Hello, all –

The construction industry and our community partners are taking a stance on several upcoming Colorado ballot issues to protect businesses, employees, and our state – so I wanted to quickly get the word out about a couple of these pressing issues.

Below are the most relevant issues accompanied by our industry’s voting stance for each; more information on all of the ballot issues are also attached for your review as desired. Be sure to get out and VOTE…make your voice heard to help protect our industry and our state — and make us better!


PROPOSITION 118 – The Colorado Paid Medical and Family Leave Initiative

Brief Summary: Proposition 118 is a proposal on the Nov 2020 ballot to establish a state-mandated and operated Family Leave Insurance Program. The program is funded by a new payroll tax on both employers and employees.

The Cost: This devastating measure will have significant impacts on businesses, the economy, and the state budget. The 0.9 to 1.2 % payroll tax is a 20% to 25% increase in the current 4.63% state income tax and is a $1.3 billion tax increase on Coloradans.

Who Opposes: Associated General Contractors, Independent Electrical Contractors, Denver Metro Chamber of Commerce & More [Just this week, AGC Colorado CEO, Michael Gifford, attended ‘No on Prop 118’ Steering Committee meetings to craft strategy and raise funds for this campaign]

Why a ‘NO’ Vote: This initiative proposes to increase taxes to both employers and employees at a time when most are struggling more than usual due to the global pandemic – a crisis that has been compared to the Great Depression. Is now the time to ask families to pay a payroll tax out of their wages for an unproven, state-run program they may never use?  This new program also generates a need to create a new enterprise within the department of labor – an extra layer of government bureaucracy with 200 employees. Local government is allowed to opt out of this initiative for their own employees leaving private employers and employees, as well state government and state employees, holding the bag.


PROPOSITION 116 – State Income Tax Reduction

Brief Summary: This initiative decreases the state income tax rate from 4.63% to 4.55%.

The Cost: This reduction would force an estimated $150 million per year in state budget cuts on top of the significant revenue shortfall we already face.

Who Opposes: Associated General Contractors, Independent Electrical Contractors, Denver Metro Chamber of Commerce & More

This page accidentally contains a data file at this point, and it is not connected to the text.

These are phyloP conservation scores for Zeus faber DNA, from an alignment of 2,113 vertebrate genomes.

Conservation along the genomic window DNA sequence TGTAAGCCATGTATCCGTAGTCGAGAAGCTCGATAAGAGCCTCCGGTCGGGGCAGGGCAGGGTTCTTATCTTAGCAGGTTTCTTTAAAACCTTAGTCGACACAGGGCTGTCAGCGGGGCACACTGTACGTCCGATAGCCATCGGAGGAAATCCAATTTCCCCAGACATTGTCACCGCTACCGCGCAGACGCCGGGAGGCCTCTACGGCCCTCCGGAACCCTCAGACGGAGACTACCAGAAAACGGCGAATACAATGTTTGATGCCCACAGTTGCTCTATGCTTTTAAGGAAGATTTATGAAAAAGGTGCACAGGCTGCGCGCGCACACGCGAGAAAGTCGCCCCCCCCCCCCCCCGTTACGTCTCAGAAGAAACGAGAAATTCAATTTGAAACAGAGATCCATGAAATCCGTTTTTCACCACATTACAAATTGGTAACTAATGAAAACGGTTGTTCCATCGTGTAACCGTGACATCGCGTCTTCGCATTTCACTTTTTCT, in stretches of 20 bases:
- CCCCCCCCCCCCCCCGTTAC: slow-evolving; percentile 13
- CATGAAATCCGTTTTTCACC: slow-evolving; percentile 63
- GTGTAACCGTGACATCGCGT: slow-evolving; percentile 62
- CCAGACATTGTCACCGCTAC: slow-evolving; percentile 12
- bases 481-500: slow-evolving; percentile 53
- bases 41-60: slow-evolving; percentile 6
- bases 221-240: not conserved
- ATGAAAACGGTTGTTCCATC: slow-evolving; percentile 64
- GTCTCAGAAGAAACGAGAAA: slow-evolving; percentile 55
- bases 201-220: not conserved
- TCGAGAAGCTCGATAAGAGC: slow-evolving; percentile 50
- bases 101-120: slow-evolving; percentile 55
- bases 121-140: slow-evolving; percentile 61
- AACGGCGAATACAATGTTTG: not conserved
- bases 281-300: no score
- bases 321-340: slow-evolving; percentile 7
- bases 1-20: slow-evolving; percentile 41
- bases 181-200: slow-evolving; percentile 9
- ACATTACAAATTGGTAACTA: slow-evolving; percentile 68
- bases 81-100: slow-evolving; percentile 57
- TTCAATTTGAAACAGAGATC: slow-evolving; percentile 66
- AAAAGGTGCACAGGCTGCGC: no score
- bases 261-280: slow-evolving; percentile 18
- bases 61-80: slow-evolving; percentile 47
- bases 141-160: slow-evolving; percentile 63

Why a ‘NO’ Vote: Colorado’s income tax rate has not been a hurdle in our economic development efforts. Lowering our taxes at a time when we need investment in critical issues such as transportation and higher education is counterproductive. Additionally, the state often turns to businesses to recover revenue for its operations which can impact organizations’ ability to grow their businesses.


PROPOSITION 113 – Adopt Agreement to Elect U.S. Presidents by National Popular Vote

Brief Summary: This initiative affirms Colorado’s participation in the National Popular Vote Interstate Compact (NPVIC). States in the NPVIC agree to give their electoral votes to the presidential candidate who wins the National Popular Vote (NPV), regardless of which candidate wins in that respective state.

The Cost: For the past few decades, Colorado’s nine electoral votes out of the 270 needed to win have been highly coveted and contested among presidential candidates. NPV’s passage would diminish Colorado’s voice in national elections as our population is a mere 1.75% of the national population.

Who Opposes: Associated General Contractors, Independent Electrical Contractors, Denver Metro Chamber of Commerce & More

Why a ‘NO’ Vote: After working hard to reinstate a presidential primary and open primary elections to unaffiliated voters, this measure reduces Colorado’s political voice by handing our electoral votes to whichever candidate wins states with larger populations, like California.


‘Protecting the Right to Organize’ (PRO) Act  [Not Up for Voting – Will Be Affected by Election Results]

Brief Summary: The PRO Act would provide sweeping changes to the National Labor Relations Act that would enhance greatly the ability of unions to organize employees and permit the National Labor Relations Board to impose penalties on employers who retaliate against those seeking to unionize. The PRO Act, if enacted, would be the most significant series of amendments to the 85 year-old National Labor Relations Act.

The cost, ultimately, impacts worker choice and employer liability. The Act will strip employees and employers of their constitutionally-protected rights and hand power over to politically powerful union bosses – while penalizing employers who do not yield to union protocols. This Act provides workers with fewer choices, fewer rights, and an inability to speak for themselves.

Who Opposes: ABC, AGC, IECRM & businesses nationwide

Why Oppose This Act: For starters, the bill would override right-to-work laws in 27 states across the country. Without these laws in place, workers would be forced to contribute financially to a union, even one they might disagree with, as a condition of employment. It will make it more difficult for businesses to gain the right to counsel and to secure legal advice on complex labor law matters and strip secondary boycott protections that prevent unions from targeting the supply chains of the business they want to organize. It also threatens the livelihood of countless freelancers by forcing them to be categorized as employees and be subject to union pressure. This Act is not up for voting but will be impacted by the outcome of the 2020 election.

Following is an AGC Advocacy Report link with the AGC position on key ballot initiatives:

The 2020 ballot guide is posted below.

Appreciate your time – if you would like more detail on these ballot initiatives, you may reach out directly to Seth Anderson, CEO [].